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Book signing Tuesday

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By Special to the Monitor

Suzanne Morgan Williams, author of “Bull Rider,” her first novel for young adults will sign copies of her book from 6-                              7:30 p.m. Tuesday at Otowi Station Bookstore. Williams will also speak to classes at Los Alamos Middle School.

In her book, Cam O’Mara, 14, is a champion skateboarder and when he is not helping out on the family’s desert ranch, he is practicing his moves with his friends in his small Nevada town. But when his older brother Ben comes home from the Iraq War severely injured and depressed, everything changes. Ben was a champion bull rider and Cam makes a pact with his brother to continue the family tradition: If Cam rides the bull to win, Ben will not give up hope that he can rebuild his life.

Driven by his brother’s pain, Cam is determined to prove himself in the dangerous bullring, even if it means faking his identity and lying to his family. Told in a clipped, first-person narrative, William’s first novel makes the details of skateboarding and bull riding part of the contemporary story of family, community and work.

In a recent interview, Williams discussed the challenges in bringing “Bull Rider” to life.

She said, “I love research and I can immerse myself, perhaps drown myself in it, particularly when I’m stuck writing. The trick is to stop researching when I find the new spark that I need to continue writing. I also needed to learn when research was important and facts were necessary and when I could depend on the book being fiction—there were lots of things about it I could just make up.”

Williams continued, “One thing I couldn’t make up was the information about bull riding, ranching and Ben’s war injuries. Researching the bull riding was fun. I’m a rodeo fan and besides going to the Professional Bull Riders’ events, I visited a local bull arena and watched some guys get on a bull for the first time.”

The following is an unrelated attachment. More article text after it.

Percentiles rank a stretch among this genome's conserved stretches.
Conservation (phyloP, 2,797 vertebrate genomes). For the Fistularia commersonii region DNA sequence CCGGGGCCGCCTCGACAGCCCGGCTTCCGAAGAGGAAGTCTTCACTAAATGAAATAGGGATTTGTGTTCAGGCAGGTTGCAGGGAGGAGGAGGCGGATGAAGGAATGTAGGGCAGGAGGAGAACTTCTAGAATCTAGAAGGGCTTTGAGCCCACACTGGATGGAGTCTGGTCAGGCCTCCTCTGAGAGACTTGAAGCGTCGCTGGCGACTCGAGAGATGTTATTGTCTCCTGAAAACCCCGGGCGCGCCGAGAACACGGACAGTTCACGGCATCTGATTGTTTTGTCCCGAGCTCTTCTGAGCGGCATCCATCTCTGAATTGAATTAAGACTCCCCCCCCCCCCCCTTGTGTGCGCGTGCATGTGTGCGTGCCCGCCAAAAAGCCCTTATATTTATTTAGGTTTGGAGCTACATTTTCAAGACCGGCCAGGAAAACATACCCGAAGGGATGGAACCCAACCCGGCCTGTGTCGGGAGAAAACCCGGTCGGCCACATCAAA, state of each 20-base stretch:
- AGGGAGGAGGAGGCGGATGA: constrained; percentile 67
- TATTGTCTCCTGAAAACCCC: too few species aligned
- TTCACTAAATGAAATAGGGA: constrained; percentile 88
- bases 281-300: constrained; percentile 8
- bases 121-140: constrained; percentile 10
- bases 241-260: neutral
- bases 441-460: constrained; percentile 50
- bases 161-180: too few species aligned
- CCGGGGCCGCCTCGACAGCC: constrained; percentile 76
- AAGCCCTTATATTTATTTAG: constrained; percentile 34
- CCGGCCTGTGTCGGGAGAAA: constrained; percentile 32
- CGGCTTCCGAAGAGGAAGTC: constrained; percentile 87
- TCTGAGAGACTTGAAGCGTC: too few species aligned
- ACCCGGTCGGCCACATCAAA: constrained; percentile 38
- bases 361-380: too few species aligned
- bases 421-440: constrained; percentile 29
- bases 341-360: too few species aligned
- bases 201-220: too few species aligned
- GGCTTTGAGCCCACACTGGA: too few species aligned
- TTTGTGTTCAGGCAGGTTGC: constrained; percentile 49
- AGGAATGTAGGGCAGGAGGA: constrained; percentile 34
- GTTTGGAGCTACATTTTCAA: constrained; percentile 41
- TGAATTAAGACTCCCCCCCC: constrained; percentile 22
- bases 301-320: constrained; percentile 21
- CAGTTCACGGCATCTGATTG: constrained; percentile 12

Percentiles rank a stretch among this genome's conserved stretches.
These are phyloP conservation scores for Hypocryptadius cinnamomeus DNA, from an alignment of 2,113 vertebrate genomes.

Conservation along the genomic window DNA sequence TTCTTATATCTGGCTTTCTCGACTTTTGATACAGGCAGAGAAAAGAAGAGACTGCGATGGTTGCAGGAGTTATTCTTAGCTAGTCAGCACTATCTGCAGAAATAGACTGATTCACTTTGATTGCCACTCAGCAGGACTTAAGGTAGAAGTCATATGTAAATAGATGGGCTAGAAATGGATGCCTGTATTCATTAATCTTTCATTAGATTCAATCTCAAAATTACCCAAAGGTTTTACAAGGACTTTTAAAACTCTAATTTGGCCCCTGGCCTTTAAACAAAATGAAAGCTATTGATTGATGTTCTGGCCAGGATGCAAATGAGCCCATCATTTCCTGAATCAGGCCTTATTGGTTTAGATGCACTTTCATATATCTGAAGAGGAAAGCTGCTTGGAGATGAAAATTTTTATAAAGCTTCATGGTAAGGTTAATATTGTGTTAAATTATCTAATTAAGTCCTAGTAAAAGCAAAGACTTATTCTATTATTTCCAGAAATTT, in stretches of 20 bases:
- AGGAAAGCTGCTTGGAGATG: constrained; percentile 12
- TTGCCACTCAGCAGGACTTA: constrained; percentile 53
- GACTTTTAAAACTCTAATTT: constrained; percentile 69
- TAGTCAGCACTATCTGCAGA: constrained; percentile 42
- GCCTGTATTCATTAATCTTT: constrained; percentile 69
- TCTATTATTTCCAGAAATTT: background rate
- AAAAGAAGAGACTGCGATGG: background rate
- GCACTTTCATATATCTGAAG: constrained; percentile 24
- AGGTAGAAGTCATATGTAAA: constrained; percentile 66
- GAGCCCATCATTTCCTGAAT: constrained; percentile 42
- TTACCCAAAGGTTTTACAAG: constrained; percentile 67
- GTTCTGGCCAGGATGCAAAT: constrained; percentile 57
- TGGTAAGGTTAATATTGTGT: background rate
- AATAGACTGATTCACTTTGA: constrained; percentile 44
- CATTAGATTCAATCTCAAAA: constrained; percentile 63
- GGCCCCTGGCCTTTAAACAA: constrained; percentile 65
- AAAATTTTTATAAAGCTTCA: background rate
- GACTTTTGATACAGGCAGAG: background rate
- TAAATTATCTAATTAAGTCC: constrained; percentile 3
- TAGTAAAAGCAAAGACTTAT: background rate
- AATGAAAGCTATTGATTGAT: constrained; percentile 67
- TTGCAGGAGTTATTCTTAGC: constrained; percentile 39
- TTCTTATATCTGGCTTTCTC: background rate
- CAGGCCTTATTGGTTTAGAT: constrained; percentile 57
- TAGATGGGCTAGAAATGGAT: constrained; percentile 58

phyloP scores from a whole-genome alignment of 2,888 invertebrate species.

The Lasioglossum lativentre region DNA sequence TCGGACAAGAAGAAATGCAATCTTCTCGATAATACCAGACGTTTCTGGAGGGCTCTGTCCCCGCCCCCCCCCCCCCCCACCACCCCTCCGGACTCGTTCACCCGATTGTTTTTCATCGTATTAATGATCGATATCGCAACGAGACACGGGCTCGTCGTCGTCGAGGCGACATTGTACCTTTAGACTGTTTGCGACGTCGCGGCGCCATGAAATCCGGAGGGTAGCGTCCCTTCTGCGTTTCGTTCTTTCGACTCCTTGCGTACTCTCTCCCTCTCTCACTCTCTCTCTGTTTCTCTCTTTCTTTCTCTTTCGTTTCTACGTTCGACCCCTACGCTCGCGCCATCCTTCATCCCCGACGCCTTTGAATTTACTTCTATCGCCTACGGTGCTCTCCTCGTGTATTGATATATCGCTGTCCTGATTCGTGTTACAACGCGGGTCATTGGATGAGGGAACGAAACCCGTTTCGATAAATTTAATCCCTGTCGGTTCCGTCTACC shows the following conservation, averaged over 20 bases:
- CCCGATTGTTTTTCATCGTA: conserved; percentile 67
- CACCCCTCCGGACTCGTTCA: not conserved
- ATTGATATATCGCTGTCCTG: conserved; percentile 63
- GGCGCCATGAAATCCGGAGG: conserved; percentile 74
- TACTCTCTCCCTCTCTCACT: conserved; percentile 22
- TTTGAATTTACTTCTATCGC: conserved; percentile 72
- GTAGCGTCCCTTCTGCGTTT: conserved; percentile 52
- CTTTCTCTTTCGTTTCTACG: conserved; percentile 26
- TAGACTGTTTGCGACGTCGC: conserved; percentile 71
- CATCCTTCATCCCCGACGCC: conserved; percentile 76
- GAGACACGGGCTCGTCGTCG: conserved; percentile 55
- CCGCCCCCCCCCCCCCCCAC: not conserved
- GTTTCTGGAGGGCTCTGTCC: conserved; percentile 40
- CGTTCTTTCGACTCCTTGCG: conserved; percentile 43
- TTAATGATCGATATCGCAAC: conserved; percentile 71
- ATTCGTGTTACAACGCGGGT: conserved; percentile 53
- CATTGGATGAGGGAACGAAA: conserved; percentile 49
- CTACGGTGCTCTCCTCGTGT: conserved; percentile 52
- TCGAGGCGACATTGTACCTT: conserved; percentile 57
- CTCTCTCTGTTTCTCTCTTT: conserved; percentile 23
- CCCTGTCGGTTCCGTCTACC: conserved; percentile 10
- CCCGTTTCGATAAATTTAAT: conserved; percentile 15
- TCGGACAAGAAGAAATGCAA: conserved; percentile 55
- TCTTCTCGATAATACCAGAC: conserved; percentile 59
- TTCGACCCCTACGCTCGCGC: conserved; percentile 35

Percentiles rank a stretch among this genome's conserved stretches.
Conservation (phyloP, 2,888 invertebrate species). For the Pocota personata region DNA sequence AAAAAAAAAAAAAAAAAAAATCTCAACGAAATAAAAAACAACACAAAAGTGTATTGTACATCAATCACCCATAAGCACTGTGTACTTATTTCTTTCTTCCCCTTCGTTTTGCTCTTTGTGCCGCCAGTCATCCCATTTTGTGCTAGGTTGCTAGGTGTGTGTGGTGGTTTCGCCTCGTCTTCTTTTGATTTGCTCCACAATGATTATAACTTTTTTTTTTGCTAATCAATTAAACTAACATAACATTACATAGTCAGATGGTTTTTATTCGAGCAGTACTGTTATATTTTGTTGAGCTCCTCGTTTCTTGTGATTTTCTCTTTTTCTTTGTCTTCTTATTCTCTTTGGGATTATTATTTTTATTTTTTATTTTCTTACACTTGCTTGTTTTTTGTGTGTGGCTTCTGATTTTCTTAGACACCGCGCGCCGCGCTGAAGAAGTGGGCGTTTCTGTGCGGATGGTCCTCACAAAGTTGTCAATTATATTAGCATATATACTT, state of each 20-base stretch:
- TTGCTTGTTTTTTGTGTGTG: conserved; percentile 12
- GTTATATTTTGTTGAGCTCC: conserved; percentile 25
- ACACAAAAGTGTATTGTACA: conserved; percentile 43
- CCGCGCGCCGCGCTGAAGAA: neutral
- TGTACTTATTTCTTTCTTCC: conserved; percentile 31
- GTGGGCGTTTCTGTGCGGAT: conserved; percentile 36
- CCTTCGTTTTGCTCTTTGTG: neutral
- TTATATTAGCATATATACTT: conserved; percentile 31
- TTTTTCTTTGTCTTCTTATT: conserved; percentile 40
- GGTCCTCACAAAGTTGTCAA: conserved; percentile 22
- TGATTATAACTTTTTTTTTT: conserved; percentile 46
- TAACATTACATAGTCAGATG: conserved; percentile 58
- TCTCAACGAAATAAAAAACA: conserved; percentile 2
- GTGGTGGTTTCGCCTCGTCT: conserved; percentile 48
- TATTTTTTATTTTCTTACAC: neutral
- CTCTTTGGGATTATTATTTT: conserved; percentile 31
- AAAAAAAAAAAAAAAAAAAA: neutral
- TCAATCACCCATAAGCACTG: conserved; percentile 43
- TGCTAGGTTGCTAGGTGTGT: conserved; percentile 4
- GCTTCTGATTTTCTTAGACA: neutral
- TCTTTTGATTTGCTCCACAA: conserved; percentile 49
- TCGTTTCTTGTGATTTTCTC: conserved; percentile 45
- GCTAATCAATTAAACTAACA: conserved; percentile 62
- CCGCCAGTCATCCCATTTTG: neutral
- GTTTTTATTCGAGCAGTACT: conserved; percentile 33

She said that her biggest challenge was accepting the fact that “Bull Rider” needed to be about the two brothers’ relationship. “That meant bringing brain injured, amputee Ben front and center. I was scared to learn about traumatic brain injury and I felt like it was intrusive to interview victims of traumatic brain injury — especially after all they’d already been through. I ended up interviewing the people who care for war injured.”

Learning about traumatic brain injury was enlightening for Williams. “I learned that most injured soldiers want to return to their units. I learned that TBI can be invisible and still create life-altering changes in its victims’ thought processes. I developed a deep respect for the men and women who’ve given so much in the line of duty. I began to understand how people hold up in wartime. Talk about writing a book changing the author.”

Williams concluded, “I am so honored to share ‘Bull Rider’ with readers. I believe we owe these veterans not only our respect, but continued quality care, perhaps for many years.”

Suzanne Morgan Williams is a former elementary school teacher.

She is known for careful on-site research, which for “Bull Rider” included interviewing professional bull riders, ranchers and caregivers who work with severely wounded veterans.